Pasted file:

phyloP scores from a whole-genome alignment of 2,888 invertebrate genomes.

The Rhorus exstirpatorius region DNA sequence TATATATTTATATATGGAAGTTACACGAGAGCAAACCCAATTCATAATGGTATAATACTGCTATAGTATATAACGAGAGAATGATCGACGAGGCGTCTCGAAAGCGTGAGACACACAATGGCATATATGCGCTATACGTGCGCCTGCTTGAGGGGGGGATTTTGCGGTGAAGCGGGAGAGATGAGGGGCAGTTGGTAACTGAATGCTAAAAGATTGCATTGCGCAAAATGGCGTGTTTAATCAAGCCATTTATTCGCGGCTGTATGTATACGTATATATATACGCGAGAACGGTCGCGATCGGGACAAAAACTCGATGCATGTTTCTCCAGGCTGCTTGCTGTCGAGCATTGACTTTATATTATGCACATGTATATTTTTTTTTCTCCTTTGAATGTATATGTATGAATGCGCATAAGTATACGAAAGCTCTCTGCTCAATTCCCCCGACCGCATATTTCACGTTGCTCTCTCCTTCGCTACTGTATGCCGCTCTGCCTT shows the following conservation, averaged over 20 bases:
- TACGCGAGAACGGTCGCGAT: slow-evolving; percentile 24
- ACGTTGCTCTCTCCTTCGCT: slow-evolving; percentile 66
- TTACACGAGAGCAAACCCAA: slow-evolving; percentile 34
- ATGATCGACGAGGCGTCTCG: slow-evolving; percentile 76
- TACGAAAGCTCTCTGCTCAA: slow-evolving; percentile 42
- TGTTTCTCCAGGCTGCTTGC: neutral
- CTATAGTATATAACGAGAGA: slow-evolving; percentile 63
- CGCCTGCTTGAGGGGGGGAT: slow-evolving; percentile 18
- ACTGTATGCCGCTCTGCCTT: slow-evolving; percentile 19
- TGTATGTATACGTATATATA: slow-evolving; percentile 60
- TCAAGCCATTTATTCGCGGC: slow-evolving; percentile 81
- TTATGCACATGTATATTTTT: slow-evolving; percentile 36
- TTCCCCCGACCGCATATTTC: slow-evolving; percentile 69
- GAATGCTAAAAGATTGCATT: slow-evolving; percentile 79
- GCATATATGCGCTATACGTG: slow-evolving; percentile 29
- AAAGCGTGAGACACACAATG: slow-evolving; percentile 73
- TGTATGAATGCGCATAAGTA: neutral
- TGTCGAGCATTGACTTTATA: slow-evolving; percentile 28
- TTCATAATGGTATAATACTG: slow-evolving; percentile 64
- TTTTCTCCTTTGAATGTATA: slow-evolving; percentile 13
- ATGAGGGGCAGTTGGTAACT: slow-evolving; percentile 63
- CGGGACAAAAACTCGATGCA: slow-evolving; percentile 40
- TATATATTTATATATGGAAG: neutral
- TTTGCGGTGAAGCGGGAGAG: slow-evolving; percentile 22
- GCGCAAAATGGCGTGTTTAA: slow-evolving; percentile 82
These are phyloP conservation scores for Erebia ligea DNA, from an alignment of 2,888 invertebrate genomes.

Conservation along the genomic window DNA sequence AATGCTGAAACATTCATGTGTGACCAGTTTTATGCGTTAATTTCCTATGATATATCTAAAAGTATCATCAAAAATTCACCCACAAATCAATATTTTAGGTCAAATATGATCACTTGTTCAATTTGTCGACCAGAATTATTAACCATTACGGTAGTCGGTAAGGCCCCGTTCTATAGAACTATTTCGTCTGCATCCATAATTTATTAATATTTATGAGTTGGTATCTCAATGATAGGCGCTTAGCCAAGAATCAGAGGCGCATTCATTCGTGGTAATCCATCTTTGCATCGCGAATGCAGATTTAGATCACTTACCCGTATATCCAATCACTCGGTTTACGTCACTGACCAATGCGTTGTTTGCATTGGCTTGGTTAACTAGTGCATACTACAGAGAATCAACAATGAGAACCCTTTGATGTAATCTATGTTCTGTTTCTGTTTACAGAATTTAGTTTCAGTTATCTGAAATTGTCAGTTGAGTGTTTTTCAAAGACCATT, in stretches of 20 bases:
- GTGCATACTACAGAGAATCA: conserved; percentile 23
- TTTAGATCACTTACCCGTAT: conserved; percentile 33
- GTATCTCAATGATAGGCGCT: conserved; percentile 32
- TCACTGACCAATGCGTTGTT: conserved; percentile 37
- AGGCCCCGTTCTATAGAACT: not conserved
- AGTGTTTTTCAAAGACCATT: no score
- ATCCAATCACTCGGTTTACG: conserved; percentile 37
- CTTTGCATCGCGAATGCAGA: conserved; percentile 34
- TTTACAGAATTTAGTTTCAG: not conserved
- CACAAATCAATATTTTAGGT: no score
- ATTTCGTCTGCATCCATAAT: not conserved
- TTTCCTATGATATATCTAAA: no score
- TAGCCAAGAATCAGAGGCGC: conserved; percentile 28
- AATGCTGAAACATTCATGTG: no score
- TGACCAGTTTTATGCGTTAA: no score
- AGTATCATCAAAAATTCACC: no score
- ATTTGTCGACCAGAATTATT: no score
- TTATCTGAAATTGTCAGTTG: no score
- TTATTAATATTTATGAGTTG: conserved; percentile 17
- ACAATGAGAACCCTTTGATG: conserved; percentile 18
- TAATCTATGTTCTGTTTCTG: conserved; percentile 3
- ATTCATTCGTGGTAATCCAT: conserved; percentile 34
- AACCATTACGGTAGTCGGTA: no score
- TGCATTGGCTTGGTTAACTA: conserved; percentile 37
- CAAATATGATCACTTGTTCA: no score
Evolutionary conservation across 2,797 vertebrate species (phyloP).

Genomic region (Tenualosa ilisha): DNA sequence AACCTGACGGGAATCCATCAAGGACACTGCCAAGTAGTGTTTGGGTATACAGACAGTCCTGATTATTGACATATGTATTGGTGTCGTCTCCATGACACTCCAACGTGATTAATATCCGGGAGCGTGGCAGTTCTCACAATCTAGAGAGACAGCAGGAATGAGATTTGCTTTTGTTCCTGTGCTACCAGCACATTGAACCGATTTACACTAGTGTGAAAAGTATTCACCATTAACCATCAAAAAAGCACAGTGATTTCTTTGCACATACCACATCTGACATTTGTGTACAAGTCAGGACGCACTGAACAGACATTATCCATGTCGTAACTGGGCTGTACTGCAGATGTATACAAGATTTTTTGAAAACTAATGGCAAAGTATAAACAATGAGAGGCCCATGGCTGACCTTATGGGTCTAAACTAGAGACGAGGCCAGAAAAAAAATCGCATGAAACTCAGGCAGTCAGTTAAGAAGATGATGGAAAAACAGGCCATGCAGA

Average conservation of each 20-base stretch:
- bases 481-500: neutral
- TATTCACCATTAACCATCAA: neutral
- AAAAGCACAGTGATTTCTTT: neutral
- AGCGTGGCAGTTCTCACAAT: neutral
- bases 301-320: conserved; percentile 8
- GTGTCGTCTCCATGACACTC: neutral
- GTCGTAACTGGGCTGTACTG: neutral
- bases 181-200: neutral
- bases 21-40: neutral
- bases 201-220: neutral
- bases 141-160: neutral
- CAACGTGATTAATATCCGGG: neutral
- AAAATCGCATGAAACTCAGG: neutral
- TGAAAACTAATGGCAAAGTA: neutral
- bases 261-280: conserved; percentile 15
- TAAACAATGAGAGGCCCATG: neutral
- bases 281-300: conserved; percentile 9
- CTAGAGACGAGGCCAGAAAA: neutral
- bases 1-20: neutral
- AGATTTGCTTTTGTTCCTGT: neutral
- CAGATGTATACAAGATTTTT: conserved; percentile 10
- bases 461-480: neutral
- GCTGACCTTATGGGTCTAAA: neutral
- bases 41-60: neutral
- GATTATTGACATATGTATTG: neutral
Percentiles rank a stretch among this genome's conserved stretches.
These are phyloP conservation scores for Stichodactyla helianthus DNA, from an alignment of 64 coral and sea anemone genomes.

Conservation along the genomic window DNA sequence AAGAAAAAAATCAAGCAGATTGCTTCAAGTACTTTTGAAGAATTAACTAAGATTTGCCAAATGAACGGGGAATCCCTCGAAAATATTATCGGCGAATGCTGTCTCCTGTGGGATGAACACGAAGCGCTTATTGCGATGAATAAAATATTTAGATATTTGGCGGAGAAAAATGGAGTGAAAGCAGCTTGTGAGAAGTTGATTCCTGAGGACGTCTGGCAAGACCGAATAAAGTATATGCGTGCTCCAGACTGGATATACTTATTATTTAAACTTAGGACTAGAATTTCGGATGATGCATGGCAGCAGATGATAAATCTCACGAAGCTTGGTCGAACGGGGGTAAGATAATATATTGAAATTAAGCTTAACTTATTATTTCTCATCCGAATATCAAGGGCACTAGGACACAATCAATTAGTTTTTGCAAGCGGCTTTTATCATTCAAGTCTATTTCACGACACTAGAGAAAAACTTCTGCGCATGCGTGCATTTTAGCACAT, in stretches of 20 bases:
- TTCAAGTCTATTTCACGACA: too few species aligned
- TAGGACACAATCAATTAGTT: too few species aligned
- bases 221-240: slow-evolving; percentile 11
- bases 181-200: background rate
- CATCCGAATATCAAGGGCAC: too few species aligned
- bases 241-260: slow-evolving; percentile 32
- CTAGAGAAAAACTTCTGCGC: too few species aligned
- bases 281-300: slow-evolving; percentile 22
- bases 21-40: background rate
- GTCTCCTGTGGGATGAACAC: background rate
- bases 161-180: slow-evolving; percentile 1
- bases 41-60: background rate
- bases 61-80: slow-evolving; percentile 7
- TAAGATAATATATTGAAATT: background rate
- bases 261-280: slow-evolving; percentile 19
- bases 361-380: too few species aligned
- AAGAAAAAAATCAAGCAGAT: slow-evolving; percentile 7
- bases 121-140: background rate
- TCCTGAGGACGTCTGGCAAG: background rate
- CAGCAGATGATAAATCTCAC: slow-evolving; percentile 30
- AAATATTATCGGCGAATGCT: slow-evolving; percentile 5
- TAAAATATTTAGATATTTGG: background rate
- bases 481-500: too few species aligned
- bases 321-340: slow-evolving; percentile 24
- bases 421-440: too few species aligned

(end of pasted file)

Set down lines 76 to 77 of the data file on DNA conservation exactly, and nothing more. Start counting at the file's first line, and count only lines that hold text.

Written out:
- bases 1-20: neutral
- AGATTTGCTTTTGTTCCTGT: neutral